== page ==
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The History of Conwy Tunnel

Conservational construction- how a road tunnel created a bird sanctuary

Today’s nature reserve was created from material dug out during the building of the A55 road tunnel. When the settling lagoons had dried out, earth was moved to create the ideal wetland environment for nesting birds.

Built in 1991, the tunnel carrying the road underneath the River Conwy was a first of its kind in the UK. It is still the longest road tunnel in Wales. 

Conwy Tunnel Casting Basin
The casting basins for Conwy Tunnel's construction

A feat of civil engineering

The tunnel cost £102m and took 5 years and 1000 workers to construct, at the time it was the largest road related construction project in the UK. The tunnel consists of three parts, east and west cut and cover sections that were constructed in situ and then buried and a central immersed section under the estuary. The immersed section consists of six steel reinforced concrete tubes that were constructed in what is now Conwy Marina. Once completed they were floated out and sunk in a pre-excavated trench before being covered. Each tube weighs 30,000 tonnes. The tunnel is 1,089 metres long and in total is comprised of 300,000 tonnes of concrete and 10,500 tonnes of steel reinforcement.

The underwater sections were floated out to their final positions with incredible accuracy. This took a collaborative effort, including a team of 90 divers working 24 hour shifts making approximately 7000 dives.

Conwy Tunnel Portal entrance westbound
Conwy tunnel today from the westbound entrance

A route to a bright a new future

The Conwy tunnel crossing was lauded as a “new link in a golden chain” of road projects. These schemes were designed to secure the prosperity of North Wales and improve the quality of life of communities along the A55.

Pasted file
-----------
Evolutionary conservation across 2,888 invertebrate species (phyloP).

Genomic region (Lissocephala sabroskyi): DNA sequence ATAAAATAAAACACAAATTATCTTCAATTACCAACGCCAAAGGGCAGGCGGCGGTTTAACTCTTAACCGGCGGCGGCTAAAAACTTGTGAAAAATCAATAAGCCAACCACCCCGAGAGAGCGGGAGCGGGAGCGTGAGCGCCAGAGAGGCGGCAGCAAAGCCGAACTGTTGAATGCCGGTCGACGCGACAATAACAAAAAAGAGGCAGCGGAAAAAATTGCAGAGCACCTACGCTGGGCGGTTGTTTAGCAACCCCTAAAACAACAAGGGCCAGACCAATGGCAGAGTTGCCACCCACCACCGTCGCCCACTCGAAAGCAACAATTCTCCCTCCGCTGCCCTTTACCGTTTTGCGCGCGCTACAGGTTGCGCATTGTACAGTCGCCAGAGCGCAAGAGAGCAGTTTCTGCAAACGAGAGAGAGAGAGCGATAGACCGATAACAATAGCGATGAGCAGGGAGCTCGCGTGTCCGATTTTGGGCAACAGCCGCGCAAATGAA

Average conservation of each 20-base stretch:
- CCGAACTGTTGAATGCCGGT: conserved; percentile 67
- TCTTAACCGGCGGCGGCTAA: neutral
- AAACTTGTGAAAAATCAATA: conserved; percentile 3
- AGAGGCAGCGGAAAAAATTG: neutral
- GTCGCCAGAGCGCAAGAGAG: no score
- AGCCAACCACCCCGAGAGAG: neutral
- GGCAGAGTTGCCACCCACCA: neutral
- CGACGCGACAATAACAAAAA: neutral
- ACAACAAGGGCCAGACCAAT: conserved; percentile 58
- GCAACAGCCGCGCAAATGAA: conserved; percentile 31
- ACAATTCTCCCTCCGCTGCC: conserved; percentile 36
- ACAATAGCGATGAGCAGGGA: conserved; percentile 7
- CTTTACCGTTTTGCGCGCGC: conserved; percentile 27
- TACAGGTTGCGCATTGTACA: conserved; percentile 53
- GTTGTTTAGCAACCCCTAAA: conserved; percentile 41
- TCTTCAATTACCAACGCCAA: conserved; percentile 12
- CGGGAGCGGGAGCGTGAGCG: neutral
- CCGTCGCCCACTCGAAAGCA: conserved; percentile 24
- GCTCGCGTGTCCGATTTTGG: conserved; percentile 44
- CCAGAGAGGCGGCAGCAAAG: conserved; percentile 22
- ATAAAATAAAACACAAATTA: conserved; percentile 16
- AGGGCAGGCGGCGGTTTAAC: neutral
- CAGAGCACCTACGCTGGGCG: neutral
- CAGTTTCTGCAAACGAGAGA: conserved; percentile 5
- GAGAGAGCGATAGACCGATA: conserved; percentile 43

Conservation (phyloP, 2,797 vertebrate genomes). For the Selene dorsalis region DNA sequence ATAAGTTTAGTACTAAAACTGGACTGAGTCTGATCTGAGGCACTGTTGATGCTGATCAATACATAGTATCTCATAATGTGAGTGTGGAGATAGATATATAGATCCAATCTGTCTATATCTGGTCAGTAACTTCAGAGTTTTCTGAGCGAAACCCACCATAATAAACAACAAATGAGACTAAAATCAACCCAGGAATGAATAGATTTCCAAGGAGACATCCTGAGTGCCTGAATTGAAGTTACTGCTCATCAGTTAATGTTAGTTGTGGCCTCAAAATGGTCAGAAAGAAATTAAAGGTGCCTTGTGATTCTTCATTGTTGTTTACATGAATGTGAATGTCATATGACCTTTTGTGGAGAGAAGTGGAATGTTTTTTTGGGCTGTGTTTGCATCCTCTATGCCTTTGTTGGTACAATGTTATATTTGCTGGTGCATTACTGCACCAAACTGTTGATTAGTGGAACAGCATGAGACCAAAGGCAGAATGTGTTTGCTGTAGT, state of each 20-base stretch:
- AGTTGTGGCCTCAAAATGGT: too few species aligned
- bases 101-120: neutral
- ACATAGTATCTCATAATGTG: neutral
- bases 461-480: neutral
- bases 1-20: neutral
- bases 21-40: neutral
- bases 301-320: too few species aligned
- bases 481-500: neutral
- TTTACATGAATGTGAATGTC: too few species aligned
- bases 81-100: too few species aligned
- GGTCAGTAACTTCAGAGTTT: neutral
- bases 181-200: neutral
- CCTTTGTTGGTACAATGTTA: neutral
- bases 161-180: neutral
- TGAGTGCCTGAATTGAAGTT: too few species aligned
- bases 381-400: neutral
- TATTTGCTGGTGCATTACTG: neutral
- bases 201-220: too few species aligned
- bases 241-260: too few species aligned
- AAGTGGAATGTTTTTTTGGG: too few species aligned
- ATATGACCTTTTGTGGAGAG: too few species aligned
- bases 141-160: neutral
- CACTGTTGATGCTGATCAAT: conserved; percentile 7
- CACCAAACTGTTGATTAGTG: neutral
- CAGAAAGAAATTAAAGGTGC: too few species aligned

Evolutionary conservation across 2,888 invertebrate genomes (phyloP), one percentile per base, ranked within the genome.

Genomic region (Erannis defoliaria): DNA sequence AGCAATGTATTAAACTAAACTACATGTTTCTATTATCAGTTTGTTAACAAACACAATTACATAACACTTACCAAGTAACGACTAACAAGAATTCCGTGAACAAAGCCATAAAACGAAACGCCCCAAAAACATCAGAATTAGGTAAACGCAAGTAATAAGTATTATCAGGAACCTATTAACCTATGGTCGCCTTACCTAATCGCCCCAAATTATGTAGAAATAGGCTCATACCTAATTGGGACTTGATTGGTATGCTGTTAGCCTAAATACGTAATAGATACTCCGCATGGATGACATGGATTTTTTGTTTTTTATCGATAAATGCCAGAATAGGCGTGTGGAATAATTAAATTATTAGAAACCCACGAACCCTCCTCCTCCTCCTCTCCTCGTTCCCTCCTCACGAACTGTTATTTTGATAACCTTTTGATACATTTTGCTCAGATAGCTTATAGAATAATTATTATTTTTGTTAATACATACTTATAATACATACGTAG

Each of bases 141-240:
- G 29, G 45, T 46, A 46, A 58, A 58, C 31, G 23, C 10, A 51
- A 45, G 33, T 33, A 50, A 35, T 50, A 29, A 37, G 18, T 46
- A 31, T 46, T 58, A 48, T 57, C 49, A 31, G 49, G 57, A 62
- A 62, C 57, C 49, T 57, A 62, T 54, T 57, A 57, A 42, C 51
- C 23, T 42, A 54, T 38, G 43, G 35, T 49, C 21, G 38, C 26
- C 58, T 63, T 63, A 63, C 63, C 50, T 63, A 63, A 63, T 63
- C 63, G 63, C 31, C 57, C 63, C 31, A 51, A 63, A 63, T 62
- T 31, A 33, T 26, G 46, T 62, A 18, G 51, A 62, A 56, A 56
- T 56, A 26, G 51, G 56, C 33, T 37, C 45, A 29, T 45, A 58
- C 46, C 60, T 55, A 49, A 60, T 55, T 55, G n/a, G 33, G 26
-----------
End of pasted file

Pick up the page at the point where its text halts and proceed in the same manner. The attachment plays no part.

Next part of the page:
As well as providing the wild bird haven, it also helped bring an end to the problem of traffic congestion in Colwyn Bay and Conwy. It was opened by the Queen on October 25th, 1991. 

The Conwy tunnel today

Conwy Tunnel eastbound Entrance
A view from the tunnel's eastbound entrance

The Conwy Crossing continues to improve the lives of residents and visitors by supporting millions of journeys per year. The tunnel and the A55 plays a vital part in making the nature reserve accessible to all.

Today’s tunnel technology is still as cutting edge as it was when originally built. It includes 36 giant fans in each bore, CCTV cameras, emergency telephones, incident detection and public address systems and 1,850 LED lamps that automatically adjust to visibility conditions. These are supported by 4km of cabling and 3km of steelwork. This safety-critical equipment requires regular maintenance to keep the tunnel in peak condition.


Conwy Tunnel construction in pictures

artistic impression of the west portal
Dredger used to reshape land for Conwy Tunnel's construction
East entrance for conwy tunnel constructed with cut and cover method, taken in June 1989
East entrance for conwy tunnel constructed with cut and cover method
Photo of conwy estuary
Immersed Tunnel Internal View Artistic Impression
artistic impression of the eastern approach


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